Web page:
Senate Republican Leader Mitch McConnell is praising his Kentucky colleague Rand Paul’s nearly 13-hour filibuster, and is now opposing President Obama’s nominee to run the Central Intelligence Agency.
Paul held up the confirmation of John Brennan for CIA director using an old-school filibuster. He continually asked for the administration to promise they will not use armed unmanned aircrafts to kill American citizens on U.S. soil.
In a letter sent Monday, Attorney General Eric Holder told Paul the administration had “no intention” to use drones on suspected terrorists in the U.S., but could do so in “extraordinary circumstances.”
As the filibuster gained national attention and bipartisan support, McConnell and a number of GOP senators joined Paul’s effort last night.
Speaking on the Senate floor Thursday, McConnell says the White House has a responsibility to answer Paul’s questions before the nomination goes forward.
“The United States military no more has the right to kill a U.S. citizen on U.S. soil who is not a combatant with an armed unmanned aerial vehicle than it does with an M-16. The technology is beside the point. It simply doesn’t have that right and the administration should simply answer the question,” he says.
Despite McConnell’s vocal support, two veteran GOP lawmakers took to the Senate floor denouncing Paul’s 13-hour speech as “offensive” and saying it cheapened the debate.
From The Washington Post:
(John) McCain and (Lindsey) Graham said they support the president’s right to use deadly force — including drones — against U.S. citizens on U.S. soil who are engaged in terrorism, when there aren’t other options available.
“I don’t worry about [drones killing Americans],” Graham said. “Here’s what I worry about: that al-Qaeda has killed 2,958 of us and is going to add to the total if we let our guard down. And I will do everything in my power to protect this president — who I disagree with a lot — and future presidents in having an ill-informed Congress take over the legitimate authority under the Constitution and the laws of this land to be the Commander in Chief on behalf of all of us.”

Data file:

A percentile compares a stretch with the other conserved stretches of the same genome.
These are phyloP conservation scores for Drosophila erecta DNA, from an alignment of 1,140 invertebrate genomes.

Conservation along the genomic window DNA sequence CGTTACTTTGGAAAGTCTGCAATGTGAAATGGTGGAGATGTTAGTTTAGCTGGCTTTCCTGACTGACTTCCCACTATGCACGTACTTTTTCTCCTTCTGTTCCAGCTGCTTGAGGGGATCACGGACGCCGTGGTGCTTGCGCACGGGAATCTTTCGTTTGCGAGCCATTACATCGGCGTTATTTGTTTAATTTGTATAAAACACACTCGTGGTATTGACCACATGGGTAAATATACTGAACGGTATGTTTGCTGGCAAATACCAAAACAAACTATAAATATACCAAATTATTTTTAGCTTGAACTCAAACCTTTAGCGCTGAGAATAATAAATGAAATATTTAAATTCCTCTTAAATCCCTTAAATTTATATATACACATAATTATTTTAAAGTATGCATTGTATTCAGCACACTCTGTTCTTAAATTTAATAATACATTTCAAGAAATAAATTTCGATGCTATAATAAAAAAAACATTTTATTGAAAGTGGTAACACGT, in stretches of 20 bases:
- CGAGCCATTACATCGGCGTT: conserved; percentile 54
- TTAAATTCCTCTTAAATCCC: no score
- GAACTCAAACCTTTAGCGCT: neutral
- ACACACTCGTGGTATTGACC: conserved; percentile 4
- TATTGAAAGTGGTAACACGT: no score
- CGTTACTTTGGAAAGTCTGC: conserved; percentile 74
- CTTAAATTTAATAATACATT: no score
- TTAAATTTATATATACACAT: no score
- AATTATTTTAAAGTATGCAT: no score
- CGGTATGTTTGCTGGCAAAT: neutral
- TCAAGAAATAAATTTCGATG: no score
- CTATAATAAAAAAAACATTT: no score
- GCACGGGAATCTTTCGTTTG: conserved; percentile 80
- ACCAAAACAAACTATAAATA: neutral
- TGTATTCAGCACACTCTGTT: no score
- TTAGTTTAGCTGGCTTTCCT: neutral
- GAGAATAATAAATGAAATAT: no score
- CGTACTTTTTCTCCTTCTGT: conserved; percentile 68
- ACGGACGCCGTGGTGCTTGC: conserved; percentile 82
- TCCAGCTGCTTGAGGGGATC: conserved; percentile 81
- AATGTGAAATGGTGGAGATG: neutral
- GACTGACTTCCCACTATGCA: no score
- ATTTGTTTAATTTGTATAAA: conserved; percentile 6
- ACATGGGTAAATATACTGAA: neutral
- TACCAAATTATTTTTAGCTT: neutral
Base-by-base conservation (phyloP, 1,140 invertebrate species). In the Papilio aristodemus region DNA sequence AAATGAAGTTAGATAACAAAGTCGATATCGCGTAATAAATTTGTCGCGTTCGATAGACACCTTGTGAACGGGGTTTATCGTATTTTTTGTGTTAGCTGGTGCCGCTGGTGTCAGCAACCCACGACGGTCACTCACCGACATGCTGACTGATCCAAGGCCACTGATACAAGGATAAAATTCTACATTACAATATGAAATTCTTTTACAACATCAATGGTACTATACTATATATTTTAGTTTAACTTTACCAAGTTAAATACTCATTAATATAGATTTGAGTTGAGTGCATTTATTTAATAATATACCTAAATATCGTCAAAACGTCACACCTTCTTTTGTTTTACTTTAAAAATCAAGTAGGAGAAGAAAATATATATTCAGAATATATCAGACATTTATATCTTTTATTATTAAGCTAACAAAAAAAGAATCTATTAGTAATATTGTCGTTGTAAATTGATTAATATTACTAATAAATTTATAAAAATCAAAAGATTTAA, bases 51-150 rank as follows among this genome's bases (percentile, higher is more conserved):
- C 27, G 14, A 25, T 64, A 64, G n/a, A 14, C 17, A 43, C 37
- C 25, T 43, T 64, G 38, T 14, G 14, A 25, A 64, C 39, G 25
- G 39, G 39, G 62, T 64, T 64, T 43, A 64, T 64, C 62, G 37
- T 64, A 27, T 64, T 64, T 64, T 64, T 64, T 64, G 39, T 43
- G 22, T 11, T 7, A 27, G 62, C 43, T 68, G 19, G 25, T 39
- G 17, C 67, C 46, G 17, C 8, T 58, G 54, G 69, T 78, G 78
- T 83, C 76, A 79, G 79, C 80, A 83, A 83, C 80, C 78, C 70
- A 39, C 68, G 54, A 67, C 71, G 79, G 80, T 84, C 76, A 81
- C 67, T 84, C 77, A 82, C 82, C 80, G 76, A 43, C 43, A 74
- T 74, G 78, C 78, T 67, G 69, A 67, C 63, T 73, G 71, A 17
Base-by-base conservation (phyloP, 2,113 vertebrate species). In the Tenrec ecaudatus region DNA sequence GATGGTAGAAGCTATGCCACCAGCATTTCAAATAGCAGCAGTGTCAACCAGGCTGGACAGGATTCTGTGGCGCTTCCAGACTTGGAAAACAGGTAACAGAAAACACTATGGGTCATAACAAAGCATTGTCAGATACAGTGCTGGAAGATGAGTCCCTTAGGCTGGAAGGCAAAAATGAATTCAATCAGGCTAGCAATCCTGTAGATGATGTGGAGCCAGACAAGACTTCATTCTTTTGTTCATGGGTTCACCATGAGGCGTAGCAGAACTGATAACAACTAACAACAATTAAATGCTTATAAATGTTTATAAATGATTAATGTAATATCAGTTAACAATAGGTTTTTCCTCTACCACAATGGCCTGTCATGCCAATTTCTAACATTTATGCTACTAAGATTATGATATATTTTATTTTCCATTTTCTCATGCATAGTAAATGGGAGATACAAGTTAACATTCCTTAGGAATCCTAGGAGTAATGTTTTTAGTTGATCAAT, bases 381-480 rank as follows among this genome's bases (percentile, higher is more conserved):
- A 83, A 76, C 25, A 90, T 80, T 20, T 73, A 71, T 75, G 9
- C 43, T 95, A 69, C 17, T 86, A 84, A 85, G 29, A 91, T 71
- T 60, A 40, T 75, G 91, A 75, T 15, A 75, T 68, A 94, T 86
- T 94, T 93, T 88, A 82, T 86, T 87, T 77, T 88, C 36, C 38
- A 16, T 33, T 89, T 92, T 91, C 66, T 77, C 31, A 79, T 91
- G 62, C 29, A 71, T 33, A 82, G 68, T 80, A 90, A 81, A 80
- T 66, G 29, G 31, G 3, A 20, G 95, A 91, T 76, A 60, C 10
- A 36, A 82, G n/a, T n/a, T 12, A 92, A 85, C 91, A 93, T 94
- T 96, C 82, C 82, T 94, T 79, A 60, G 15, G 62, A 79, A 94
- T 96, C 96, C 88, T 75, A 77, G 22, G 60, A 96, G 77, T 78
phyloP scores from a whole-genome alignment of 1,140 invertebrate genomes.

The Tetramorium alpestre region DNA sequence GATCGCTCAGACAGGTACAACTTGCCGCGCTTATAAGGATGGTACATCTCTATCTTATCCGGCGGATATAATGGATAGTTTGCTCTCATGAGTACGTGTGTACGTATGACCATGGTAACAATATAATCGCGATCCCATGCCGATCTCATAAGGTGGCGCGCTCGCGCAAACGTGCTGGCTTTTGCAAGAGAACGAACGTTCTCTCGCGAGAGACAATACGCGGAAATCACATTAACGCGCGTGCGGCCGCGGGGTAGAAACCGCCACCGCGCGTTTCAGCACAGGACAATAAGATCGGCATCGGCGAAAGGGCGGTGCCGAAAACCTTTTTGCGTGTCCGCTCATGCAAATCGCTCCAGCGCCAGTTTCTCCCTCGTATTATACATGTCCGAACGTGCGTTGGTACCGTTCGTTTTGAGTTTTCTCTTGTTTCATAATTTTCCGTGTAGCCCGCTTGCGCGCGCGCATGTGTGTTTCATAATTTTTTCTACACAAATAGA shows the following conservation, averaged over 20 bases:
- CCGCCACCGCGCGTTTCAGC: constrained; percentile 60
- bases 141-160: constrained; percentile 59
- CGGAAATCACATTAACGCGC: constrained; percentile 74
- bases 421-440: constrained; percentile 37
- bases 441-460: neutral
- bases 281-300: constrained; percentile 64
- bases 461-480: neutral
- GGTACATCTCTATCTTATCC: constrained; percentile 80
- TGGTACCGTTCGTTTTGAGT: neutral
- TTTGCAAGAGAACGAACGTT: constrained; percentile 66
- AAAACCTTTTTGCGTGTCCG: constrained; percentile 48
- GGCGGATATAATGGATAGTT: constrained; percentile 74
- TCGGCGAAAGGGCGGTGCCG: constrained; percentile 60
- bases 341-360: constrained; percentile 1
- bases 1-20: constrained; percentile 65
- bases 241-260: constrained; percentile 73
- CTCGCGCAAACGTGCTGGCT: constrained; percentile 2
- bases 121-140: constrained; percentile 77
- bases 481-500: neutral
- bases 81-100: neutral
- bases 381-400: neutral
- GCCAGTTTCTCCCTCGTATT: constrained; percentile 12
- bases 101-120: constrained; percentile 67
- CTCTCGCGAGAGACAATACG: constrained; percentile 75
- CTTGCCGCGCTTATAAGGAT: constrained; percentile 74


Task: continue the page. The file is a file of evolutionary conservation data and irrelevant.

Meanwhile, McConnell announced he will not support Brennan’s nomination to lead the intelligence agency and urged his caucus to vote against ending the debate.
“After four years of working within the White House, confronting difficult policy matters on a daily basis, and having attempted to defend the administration’s policies—sometimes publicly, sometimes to the media, and occasionally to the U.S. Senate, I question whether Mr. Brennan can detach himself from those experiences. For that reason, I will oppose his nomination,” says McConnell.
This means that it will take a 60-vote majority to end the debate. Senate Democrats reportedly believe they have enough support to clear that hurdle and are pushing for a vote on Brennan’s nomination as early as Thursday afternoon.
Observers also question if McConnell’s move to oppose the Brennan nomination is a political calculation that was made after the success of Paul’s filibuster.
During the early hours of the speech, several Tea Party activists and conservative pundits noted McConnell’s absence and demanded he join Paul on the Senate floor.
White House Press Secretary Jay Carney told reporters on Thursday the attorney general has sent a letter to Paul, who asked if President Obama has the authority to use a drone against a citizen domestically.
“The answer to that question is no,” Carney said.
Aides say Paul has not yet received Attorney General Holder’s letter.
Here is a copy of the succinct letter.